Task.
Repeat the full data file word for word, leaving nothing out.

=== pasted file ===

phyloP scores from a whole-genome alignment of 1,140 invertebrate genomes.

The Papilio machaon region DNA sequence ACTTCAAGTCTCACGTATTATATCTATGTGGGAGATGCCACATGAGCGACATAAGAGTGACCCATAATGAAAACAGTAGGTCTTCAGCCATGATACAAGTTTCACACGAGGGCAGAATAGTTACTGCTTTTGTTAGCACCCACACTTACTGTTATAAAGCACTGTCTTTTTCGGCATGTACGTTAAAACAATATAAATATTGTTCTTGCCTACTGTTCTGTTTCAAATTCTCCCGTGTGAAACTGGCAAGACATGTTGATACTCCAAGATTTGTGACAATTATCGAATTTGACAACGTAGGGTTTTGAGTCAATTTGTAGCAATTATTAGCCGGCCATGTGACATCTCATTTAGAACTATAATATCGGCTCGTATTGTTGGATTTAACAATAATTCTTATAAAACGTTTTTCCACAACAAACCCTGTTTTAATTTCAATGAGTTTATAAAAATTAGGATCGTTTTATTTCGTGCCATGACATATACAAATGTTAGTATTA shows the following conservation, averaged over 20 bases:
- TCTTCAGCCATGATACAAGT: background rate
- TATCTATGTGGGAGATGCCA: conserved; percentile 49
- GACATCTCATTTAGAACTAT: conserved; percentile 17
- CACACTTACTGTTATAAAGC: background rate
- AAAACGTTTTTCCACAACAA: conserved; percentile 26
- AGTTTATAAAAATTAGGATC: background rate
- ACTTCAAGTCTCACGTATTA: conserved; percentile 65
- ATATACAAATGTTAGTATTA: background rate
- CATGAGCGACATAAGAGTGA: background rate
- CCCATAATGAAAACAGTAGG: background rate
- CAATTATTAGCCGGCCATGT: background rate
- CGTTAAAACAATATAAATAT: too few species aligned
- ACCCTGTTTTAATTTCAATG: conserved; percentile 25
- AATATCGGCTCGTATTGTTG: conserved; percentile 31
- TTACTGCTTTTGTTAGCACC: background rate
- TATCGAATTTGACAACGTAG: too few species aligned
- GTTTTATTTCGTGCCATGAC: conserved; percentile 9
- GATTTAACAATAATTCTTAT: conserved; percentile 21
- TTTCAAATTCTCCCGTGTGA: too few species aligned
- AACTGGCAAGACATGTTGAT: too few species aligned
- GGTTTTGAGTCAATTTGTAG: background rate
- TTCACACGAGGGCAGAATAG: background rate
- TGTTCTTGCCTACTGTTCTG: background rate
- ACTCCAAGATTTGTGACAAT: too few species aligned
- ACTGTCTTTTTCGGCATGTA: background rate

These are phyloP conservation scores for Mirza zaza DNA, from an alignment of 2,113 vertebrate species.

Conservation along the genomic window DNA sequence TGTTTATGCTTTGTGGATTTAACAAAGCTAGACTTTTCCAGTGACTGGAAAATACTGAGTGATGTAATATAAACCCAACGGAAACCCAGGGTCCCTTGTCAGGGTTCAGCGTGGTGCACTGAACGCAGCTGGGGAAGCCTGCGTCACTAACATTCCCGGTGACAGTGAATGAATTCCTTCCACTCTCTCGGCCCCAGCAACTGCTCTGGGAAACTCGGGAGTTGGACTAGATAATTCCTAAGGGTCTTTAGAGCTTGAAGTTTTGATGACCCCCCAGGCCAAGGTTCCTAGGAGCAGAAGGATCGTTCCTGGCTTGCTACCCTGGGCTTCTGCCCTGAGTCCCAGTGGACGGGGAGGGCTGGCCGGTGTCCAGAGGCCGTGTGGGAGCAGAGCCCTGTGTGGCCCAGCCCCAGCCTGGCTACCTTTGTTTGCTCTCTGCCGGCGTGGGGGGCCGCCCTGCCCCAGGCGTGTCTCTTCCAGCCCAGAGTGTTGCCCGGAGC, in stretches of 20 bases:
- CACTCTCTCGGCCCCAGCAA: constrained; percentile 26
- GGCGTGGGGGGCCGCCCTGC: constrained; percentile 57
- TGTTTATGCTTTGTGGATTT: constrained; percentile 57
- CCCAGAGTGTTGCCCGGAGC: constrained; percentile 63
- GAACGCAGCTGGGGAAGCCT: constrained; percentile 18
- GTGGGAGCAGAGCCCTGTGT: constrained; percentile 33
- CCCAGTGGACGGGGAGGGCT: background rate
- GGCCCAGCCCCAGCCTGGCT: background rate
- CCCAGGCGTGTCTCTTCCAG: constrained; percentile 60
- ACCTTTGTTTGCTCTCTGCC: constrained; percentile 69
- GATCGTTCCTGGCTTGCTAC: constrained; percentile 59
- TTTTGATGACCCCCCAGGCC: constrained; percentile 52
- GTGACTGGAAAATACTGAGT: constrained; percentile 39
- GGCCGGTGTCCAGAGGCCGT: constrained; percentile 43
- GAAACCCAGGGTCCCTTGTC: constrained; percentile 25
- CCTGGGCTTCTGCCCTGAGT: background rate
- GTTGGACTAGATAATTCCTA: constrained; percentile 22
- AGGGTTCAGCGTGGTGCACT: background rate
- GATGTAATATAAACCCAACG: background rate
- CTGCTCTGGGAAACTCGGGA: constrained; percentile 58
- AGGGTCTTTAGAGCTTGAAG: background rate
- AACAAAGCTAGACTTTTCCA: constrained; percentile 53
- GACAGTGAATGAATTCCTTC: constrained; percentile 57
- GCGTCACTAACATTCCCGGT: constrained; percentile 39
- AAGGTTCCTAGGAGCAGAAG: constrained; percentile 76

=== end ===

phyloP scores from a whole-genome alignment of 1,140 invertebrate genomes.

The Papilio machaon region DNA sequence ACTTCAAGTCTCACGTATTATATCTATGTGGGAGATGCCACATGAGCGACATAAGAGTGACCCATAATGAAAACAGTAGGTCTTCAGCCATGATACAAGTTTCACACGAGGGCAGAATAGTTACTGCTTTTGTTAGCACCCACACTTACTGTTATAAAGCACTGTCTTTTTCGGCATGTACGTTAAAACAATATAAATATTGTTCTTGCCTACTGTTCTGTTTCAAATTCTCCCGTGTGAAACTGGCAAGACATGTTGATACTCCAAGATTTGTGACAATTATCGAATTTGACAACGTAGGGTTTTGAGTCAATTTGTAGCAATTATTAGCCGGCCATGTGACATCTCATTTAGAACTATAATATCGGCTCGTATTGTTGGATTTAACAATAATTCTTATAAAACGTTTTTCCACAACAAACCCTGTTTTAATTTCAATGAGTTTATAAAAATTAGGATCGTTTTATTTCGTGCCATGACATATACAAATGTTAGTATTA shows the following conservation, averaged over 20 bases:
- TCTTCAGCCATGATACAAGT: background rate
- TATCTATGTGGGAGATGCCA: conserved; percentile 49
- GACATCTCATTTAGAACTAT: conserved; percentile 17
- CACACTTACTGTTATAAAGC: background rate
- AAAACGTTTTTCCACAACAA: conserved; percentile 26
- AGTTTATAAAAATTAGGATC: background rate
- ACTTCAAGTCTCACGTATTA: conserved; percentile 65
- ATATACAAATGTTAGTATTA: background rate
- CATGAGCGACATAAGAGTGA: background rate
- CCCATAATGAAAACAGTAGG: background rate
- CAATTATTAGCCGGCCATGT: background rate
- CGTTAAAACAATATAAATAT: too few species aligned
- ACCCTGTTTTAATTTCAATG: conserved; percentile 25
- AATATCGGCTCGTATTGTTG: conserved; percentile 31
- TTACTGCTTTTGTTAGCACC: background rate
- TATCGAATTTGACAACGTAG: too few species aligned
- GTTTTATTTCGTGCCATGAC: conserved; percentile 9
- GATTTAACAATAATTCTTAT: conserved; percentile 21
- TTTCAAATTCTCCCGTGTGA: too few species aligned
- AACTGGCAAGACATGTTGAT: too few species aligned
- GGTTTTGAGTCAATTTGTAG: background rate
- TTCACACGAGGGCAGAATAG: background rate
- TGTTCTTGCCTACTGTTCTG: background rate
- ACTCCAAGATTTGTGACAAT: too few species aligned
- ACTGTCTTTTTCGGCATGTA: background rate

These are phyloP conservation scores for Mirza zaza DNA, from an alignment of 2,113 vertebrate species.

Conservation along the genomic window DNA sequence TGTTTATGCTTTGTGGATTTAACAAAGCTAGACTTTTCCAGTGACTGGAAAATACTGAGTGATGTAATATAAACCCAACGGAAACCCAGGGTCCCTTGTCAGGGTTCAGCGTGGTGCACTGAACGCAGCTGGGGAAGCCTGCGTCACTAACATTCCCGGTGACAGTGAATGAATTCCTTCCACTCTCTCGGCCCCAGCAACTGCTCTGGGAAACTCGGGAGTTGGACTAGATAATTCCTAAGGGTCTTTAGAGCTTGAAGTTTTGATGACCCCCCAGGCCAAGGTTCCTAGGAGCAGAAGGATCGTTCCTGGCTTGCTACCCTGGGCTTCTGCCCTGAGTCCCAGTGGACGGGGAGGGCTGGCCGGTGTCCAGAGGCCGTGTGGGAGCAGAGCCCTGTGTGGCCCAGCCCCAGCCTGGCTACCTTTGTTTGCTCTCTGCCGGCGTGGGGGGCCGCCCTGCCCCAGGCGTGTCTCTTCCAGCCCAGAGTGTTGCCCGGAGC, in stretches of 20 bases:
- CACTCTCTCGGCCCCAGCAA: constrained; percentile 26
- GGCGTGGGGGGCCGCCCTGC: constrained; percentile 57
- TGTTTATGCTTTGTGGATTT: constrained; percentile 57
- CCCAGAGTGTTGCCCGGAGC: constrained; percentile 63
- GAACGCAGCTGGGGAAGCCT: constrained; percentile 18
- GTGGGAGCAGAGCCCTGTGT: constrained; percentile 33
- CCCAGTGGACGGGGAGGGCT: background rate
- GGCCCAGCCCCAGCCTGGCT: background rate
- CCCAGGCGTGTCTCTTCCAG: constrained; percentile 60
- ACCTTTGTTTGCTCTCTGCC: constrained; percentile 69
- GATCGTTCCTGGCTTGCTAC: constrained; percentile 59
- TTTTGATGACCCCCCAGGCC: constrained; percentile 52
- GTGACTGGAAAATACTGAGT: constrained; percentile 39
- GGCCGGTGTCCAGAGGCCGT: constrained; percentile 43
- GAAACCCAGGGTCCCTTGTC: constrained; percentile 25
- CCTGGGCTTCTGCCCTGAGT: background rate
- GTTGGACTAGATAATTCCTA: constrained; percentile 22
- AGGGTTCAGCGTGGTGCACT: background rate
- GATGTAATATAAACCCAACG: background rate
- CTGCTCTGGGAAACTCGGGA: constrained; percentile 58
- AGGGTCTTTAGAGCTTGAAG: background rate
- AACAAAGCTAGACTTTTCCA: constrained; percentile 53
- GACAGTGAATGAATTCCTTC: constrained; percentile 57
- GCGTCACTAACATTCCCGGT: constrained; percentile 39
- AAGGTTCCTAGGAGCAGAAG: constrained; percentile 76